Organizational restructuring and changes in enterprise management system involves customizing of the internal structure of the company to comply with
the implementation of the strategies adopted.
2. Financial Restructuring - includes activities in the financial management
systems leading to greater financial gains or in case of loss of liquidity to
restore the company solvency:

Restructuring of the debt (debt reduction) - the pursuit of a settlement between

the creditor and debtor,
Restructuring of assets - through the sale, lease, and through strategic alliances
or continuous transfer of resources between partners,
Restructuring of capital - increases the efficiency of invested capital.
3. Dynamic Restructuring aims at diversification and modernization of the
company. In this the main goal is to improve the organization and operation
of such an extent that it reaches the economic performance compared to the
original state. The dynamic restructuring involves looking for ways of
development of such companies, which would lead to a higher result than
satisfactory or good.

Jaypee Groups Rs 61,285 crore debt problem

In the above story, Manoj Gaur, executive chairman of Jaypee Group discusses
about the Debt Restructuring strategy used by the organization in order to cope
up with the sluggish infrastructure growth.
Jai Prakash Associates is a well diversified infrastructure conglomerate with
business interests in Engineering & Construction, Power, Cement, Real Estate,
Hospitality, Expressways etc.
The group witnessed a phenomenal
rise between 2000 and 2006, riding
on the the real estate and
infrastructural boom. Revenues of JP
Associates ltd notched by CAGR of
32.08% in between 1999-2000 and
2014-15. Also, debt has grown 20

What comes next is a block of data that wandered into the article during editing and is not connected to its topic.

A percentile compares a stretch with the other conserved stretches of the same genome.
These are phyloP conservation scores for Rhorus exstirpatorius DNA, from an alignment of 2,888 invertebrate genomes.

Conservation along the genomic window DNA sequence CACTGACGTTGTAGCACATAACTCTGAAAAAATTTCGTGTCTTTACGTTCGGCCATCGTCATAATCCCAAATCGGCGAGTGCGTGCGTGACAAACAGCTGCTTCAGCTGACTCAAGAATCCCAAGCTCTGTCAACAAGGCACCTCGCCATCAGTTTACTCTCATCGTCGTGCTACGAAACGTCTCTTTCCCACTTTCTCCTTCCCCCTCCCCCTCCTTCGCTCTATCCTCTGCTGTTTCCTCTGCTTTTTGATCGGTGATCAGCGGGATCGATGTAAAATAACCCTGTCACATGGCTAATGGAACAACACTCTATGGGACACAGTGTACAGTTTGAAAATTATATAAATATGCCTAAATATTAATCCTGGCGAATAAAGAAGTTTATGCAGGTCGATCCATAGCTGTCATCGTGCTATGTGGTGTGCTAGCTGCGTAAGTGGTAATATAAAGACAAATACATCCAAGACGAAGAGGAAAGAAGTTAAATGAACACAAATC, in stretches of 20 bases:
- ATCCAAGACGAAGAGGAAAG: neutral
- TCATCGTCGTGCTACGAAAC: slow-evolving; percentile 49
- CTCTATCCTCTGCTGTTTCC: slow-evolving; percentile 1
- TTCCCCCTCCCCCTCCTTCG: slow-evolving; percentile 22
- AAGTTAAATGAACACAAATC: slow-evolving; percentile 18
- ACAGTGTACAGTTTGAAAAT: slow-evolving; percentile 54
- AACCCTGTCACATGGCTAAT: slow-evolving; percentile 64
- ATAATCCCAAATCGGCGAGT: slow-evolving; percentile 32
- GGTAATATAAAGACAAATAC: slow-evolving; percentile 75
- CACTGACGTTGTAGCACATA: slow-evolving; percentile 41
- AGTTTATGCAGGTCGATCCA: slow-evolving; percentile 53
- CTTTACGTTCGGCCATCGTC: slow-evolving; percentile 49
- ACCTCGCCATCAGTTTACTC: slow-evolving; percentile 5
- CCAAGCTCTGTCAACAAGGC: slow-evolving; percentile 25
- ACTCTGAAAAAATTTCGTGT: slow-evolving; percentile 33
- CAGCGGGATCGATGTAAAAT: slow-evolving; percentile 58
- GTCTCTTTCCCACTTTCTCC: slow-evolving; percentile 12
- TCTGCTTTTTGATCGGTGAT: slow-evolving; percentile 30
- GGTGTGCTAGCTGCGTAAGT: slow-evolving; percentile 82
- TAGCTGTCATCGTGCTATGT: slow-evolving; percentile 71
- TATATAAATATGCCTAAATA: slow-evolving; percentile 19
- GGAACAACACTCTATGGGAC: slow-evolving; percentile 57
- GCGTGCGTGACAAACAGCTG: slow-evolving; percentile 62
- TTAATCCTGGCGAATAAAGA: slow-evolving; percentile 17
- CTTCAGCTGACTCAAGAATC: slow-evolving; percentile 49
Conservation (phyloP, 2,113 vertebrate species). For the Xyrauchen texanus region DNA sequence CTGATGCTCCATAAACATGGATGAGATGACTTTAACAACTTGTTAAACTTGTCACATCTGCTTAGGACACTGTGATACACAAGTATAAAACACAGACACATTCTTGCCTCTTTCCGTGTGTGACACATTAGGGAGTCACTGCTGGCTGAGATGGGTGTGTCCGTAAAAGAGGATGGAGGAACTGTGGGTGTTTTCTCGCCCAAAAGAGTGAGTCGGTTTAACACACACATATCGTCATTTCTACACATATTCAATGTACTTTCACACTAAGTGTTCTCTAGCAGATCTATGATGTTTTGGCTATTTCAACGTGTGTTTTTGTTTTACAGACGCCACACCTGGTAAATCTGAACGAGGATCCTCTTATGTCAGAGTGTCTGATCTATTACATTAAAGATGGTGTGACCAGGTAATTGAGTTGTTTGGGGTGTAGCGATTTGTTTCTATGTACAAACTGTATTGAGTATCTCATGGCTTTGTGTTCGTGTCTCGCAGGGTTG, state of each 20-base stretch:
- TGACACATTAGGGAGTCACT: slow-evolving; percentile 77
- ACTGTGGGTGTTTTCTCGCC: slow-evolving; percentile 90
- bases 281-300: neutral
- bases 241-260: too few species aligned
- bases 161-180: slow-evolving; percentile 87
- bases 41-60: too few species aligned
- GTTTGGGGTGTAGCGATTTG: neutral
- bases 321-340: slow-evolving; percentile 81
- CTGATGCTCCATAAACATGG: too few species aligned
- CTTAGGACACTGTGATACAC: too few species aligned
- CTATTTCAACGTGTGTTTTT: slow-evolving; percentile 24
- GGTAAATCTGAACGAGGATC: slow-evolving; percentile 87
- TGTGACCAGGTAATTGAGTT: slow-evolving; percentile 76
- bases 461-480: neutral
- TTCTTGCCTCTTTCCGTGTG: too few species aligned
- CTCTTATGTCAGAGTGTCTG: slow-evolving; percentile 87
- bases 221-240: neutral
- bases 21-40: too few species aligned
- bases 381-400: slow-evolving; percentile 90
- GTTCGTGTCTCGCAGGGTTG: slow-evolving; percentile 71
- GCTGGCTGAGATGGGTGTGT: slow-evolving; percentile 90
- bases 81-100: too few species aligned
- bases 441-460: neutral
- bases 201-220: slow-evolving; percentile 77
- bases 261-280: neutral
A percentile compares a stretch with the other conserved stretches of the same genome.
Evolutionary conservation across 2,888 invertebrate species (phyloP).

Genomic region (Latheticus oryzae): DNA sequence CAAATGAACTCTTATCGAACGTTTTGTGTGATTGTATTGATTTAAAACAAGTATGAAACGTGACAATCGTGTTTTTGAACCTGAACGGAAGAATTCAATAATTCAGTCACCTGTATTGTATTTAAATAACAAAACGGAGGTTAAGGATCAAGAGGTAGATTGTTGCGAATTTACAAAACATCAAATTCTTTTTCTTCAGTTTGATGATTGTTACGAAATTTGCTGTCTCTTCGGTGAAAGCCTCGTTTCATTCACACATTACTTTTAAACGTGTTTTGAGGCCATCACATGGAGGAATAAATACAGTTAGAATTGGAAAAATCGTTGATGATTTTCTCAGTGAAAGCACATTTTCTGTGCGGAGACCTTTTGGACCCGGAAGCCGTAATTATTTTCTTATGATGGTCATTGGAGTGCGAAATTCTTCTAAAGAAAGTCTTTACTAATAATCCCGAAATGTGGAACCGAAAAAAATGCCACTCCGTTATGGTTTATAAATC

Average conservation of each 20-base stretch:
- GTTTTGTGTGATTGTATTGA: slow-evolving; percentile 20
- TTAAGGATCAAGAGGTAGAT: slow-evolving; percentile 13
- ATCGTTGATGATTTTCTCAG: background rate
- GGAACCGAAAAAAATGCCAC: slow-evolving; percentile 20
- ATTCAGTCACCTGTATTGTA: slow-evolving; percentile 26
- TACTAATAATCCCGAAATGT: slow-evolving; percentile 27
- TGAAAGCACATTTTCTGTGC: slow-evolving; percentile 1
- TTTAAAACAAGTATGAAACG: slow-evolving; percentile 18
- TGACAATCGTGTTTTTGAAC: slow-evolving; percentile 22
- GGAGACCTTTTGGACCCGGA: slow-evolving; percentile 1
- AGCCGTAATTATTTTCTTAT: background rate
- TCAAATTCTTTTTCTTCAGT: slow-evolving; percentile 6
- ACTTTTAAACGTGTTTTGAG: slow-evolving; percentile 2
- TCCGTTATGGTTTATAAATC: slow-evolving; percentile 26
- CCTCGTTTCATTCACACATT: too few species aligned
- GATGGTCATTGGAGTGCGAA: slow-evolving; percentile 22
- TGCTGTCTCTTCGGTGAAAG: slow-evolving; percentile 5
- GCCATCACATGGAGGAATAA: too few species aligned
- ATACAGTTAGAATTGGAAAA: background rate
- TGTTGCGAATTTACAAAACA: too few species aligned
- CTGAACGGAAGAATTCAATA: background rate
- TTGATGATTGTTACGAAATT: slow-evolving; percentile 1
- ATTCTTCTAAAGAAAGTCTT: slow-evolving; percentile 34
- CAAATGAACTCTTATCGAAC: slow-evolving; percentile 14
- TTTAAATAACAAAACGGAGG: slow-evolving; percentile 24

times in this period. This shoot up
the aspirations of JP Associates, their
businesses were expanding and bank
were putting money in their every

venture. And then, the global

financial meltdown reached the
Indian shores and the Real Estate
prices nosedived followed by dip in
demand for cement. Debt-saddled
Jaiprakash associates downgraded
its debt rating to a default category
from BB to D. The reason behind
this is the delay in debt servicing on
account of weak liquidity.

The group witnessed a phenomenal rise between 2000 and 2006, riding on the
the real estate and infrastructural boom. Revenues of JP Associates ltd notched
by CAGR of 32.08% in between 1999-2000 and 2014-15. Also, debt has grown
20 times in this period. This shoot up the aspirations of JP Associates, their
businesses were expanding and bank were putting money in their every venture.
And then, the global financial meltdown reached the Indian shores and the Real
Estate prices nosedived followed by dip in demand for cement. Debt-saddled
Jaiprakash associates downgraded its debt rating to a default category from
BB to D. The reason behind this is the delay in debt servicing on account of
weak liquidity.
Some interesting figures are tabulated below.
figures in




Interes Debt/EBITD
t Cover A









Debt-Restructuring by Selling Assets

Jaypee had to cut down its debt by selling the cement business, thermal and
hydroelectric power plants and land that came under the groups unit Jaiprakash